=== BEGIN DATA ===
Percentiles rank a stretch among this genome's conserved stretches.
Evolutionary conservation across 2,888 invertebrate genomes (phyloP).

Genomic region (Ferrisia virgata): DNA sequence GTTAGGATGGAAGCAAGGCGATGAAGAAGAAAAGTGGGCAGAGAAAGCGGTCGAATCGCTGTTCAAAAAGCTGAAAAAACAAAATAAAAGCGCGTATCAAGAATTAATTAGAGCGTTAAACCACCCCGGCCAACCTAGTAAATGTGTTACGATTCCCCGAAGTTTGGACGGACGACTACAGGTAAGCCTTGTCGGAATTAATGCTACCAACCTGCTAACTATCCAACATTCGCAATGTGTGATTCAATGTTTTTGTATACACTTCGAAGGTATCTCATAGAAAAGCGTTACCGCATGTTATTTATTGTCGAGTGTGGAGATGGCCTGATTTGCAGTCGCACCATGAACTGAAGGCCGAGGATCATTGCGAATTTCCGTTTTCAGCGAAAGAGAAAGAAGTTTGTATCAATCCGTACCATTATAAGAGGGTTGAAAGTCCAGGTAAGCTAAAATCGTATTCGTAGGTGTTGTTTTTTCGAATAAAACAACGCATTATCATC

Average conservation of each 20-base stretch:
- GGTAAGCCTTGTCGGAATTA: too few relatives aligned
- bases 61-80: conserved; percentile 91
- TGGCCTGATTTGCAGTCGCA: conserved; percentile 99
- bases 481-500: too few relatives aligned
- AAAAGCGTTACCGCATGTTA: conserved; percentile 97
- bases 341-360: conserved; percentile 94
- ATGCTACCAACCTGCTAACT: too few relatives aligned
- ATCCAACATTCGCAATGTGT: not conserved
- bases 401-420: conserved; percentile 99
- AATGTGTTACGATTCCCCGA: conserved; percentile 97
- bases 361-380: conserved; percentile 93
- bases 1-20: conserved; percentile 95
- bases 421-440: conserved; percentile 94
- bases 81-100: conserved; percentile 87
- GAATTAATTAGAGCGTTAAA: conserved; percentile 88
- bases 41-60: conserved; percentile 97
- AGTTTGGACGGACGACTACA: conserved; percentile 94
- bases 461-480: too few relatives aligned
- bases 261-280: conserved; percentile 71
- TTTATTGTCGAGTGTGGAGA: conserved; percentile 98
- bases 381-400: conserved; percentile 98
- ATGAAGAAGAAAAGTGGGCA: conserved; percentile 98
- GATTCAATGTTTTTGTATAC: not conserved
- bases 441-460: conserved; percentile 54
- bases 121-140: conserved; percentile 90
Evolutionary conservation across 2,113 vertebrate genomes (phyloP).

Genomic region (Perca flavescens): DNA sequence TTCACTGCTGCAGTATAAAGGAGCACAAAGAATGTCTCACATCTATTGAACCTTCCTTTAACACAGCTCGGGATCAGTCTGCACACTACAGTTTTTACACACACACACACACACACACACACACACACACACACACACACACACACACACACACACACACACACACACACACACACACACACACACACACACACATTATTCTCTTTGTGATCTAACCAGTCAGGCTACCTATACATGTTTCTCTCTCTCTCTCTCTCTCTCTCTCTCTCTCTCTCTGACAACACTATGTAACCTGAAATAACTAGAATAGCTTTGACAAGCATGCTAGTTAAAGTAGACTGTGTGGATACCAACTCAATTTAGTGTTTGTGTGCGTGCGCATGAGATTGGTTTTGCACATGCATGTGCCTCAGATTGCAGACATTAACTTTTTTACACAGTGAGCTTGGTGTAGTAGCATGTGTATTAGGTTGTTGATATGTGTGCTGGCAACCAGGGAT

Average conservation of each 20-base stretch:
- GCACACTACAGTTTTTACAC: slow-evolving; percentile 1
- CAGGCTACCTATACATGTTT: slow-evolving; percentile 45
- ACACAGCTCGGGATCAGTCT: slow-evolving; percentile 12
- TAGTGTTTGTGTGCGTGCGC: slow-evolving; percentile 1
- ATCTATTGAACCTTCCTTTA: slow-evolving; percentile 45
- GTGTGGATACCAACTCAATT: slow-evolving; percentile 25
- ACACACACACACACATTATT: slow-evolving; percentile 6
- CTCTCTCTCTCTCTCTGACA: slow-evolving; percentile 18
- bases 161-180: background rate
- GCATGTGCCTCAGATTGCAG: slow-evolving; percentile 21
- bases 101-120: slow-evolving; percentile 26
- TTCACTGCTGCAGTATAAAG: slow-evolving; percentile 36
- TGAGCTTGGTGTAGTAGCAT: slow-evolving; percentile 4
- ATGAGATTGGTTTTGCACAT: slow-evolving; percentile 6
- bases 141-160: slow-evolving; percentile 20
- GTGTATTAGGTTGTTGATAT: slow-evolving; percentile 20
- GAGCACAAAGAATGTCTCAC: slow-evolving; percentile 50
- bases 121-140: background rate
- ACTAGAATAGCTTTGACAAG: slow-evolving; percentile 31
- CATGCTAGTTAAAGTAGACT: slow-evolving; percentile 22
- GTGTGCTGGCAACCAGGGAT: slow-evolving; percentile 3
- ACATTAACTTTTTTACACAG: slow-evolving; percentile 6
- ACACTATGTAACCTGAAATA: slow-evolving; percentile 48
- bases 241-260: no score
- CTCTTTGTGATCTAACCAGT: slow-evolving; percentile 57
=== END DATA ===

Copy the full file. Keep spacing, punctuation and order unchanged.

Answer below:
Percentiles rank a stretch among this genome's conserved stretches.
Evolutionary conservation across 2,888 invertebrate genomes (phyloP).

Genomic region (Ferrisia virgata): DNA sequence GTTAGGATGGAAGCAAGGCGATGAAGAAGAAAAGTGGGCAGAGAAAGCGGTCGAATCGCTGTTCAAAAAGCTGAAAAAACAAAATAAAAGCGCGTATCAAGAATTAATTAGAGCGTTAAACCACCCCGGCCAACCTAGTAAATGTGTTACGATTCCCCGAAGTTTGGACGGACGACTACAGGTAAGCCTTGTCGGAATTAATGCTACCAACCTGCTAACTATCCAACATTCGCAATGTGTGATTCAATGTTTTTGTATACACTTCGAAGGTATCTCATAGAAAAGCGTTACCGCATGTTATTTATTGTCGAGTGTGGAGATGGCCTGATTTGCAGTCGCACCATGAACTGAAGGCCGAGGATCATTGCGAATTTCCGTTTTCAGCGAAAGAGAAAGAAGTTTGTATCAATCCGTACCATTATAAGAGGGTTGAAAGTCCAGGTAAGCTAAAATCGTATTCGTAGGTGTTGTTTTTTCGAATAAAACAACGCATTATCATC

Average conservation of each 20-base stretch:
- GGTAAGCCTTGTCGGAATTA: too few relatives aligned
- bases 61-80: conserved; percentile 91
- TGGCCTGATTTGCAGTCGCA: conserved; percentile 99
- bases 481-500: too few relatives aligned
- AAAAGCGTTACCGCATGTTA: conserved; percentile 97
- bases 341-360: conserved; percentile 94
- ATGCTACCAACCTGCTAACT: too few relatives aligned
- ATCCAACATTCGCAATGTGT: not conserved
- bases 401-420: conserved; percentile 99
- AATGTGTTACGATTCCCCGA: conserved; percentile 97
- bases 361-380: conserved; percentile 93
- bases 1-20: conserved; percentile 95
- bases 421-440: conserved; percentile 94
- bases 81-100: conserved; percentile 87
- GAATTAATTAGAGCGTTAAA: conserved; percentile 88
- bases 41-60: conserved; percentile 97
- AGTTTGGACGGACGACTACA: conserved; percentile 94
- bases 461-480: too few relatives aligned
- bases 261-280: conserved; percentile 71
- TTTATTGTCGAGTGTGGAGA: conserved; percentile 98
- bases 381-400: conserved; percentile 98
- ATGAAGAAGAAAAGTGGGCA: conserved; percentile 98
- GATTCAATGTTTTTGTATAC: not conserved
- bases 441-460: conserved; percentile 54
- bases 121-140: conserved; percentile 90
Evolutionary conservation across 2,113 vertebrate genomes (phyloP).

Genomic region (Perca flavescens): DNA sequence TTCACTGCTGCAGTATAAAGGAGCACAAAGAATGTCTCACATCTATTGAACCTTCCTTTAACACAGCTCGGGATCAGTCTGCACACTACAGTTTTTACACACACACACACACACACACACACACACACACACACACACACACACACACACACACACACACACACACACACACACACACACACACACACACACACATTATTCTCTTTGTGATCTAACCAGTCAGGCTACCTATACATGTTTCTCTCTCTCTCTCTCTCTCTCTCTCTCTCTCTCTCTGACAACACTATGTAACCTGAAATAACTAGAATAGCTTTGACAAGCATGCTAGTTAAAGTAGACTGTGTGGATACCAACTCAATTTAGTGTTTGTGTGCGTGCGCATGAGATTGGTTTTGCACATGCATGTGCCTCAGATTGCAGACATTAACTTTTTTACACAGTGAGCTTGGTGTAGTAGCATGTGTATTAGGTTGTTGATATGTGTGCTGGCAACCAGGGAT

Average conservation of each 20-base stretch:
- GCACACTACAGTTTTTACAC: slow-evolving; percentile 1
- CAGGCTACCTATACATGTTT: slow-evolving; percentile 45
- ACACAGCTCGGGATCAGTCT: slow-evolving; percentile 12
- TAGTGTTTGTGTGCGTGCGC: slow-evolving; percentile 1
- ATCTATTGAACCTTCCTTTA: slow-evolving; percentile 45
- GTGTGGATACCAACTCAATT: slow-evolving; percentile 25
- ACACACACACACACATTATT: slow-evolving; percentile 6
- CTCTCTCTCTCTCTCTGACA: slow-evolving; percentile 18
- bases 161-180: background rate
- GCATGTGCCTCAGATTGCAG: slow-evolving; percentile 21
- bases 101-120: slow-evolving; percentile 26
- TTCACTGCTGCAGTATAAAG: slow-evolving; percentile 36
- TGAGCTTGGTGTAGTAGCAT: slow-evolving; percentile 4
- ATGAGATTGGTTTTGCACAT: slow-evolving; percentile 6
- bases 141-160: slow-evolving; percentile 20
- GTGTATTAGGTTGTTGATAT: slow-evolving; percentile 20
- GAGCACAAAGAATGTCTCAC: slow-evolving; percentile 50
- bases 121-140: background rate
- ACTAGAATAGCTTTGACAAG: slow-evolving; percentile 31
- CATGCTAGTTAAAGTAGACT: slow-evolving; percentile 22
- GTGTGCTGGCAACCAGGGAT: slow-evolving; percentile 3
- ACATTAACTTTTTTACACAG: slow-evolving; percentile 6
- ACACTATGTAACCTGAAATA: slow-evolving; percentile 48
- bases 241-260: no score
- CTCTTTGTGATCTAACCAGT: slow-evolving; percentile 57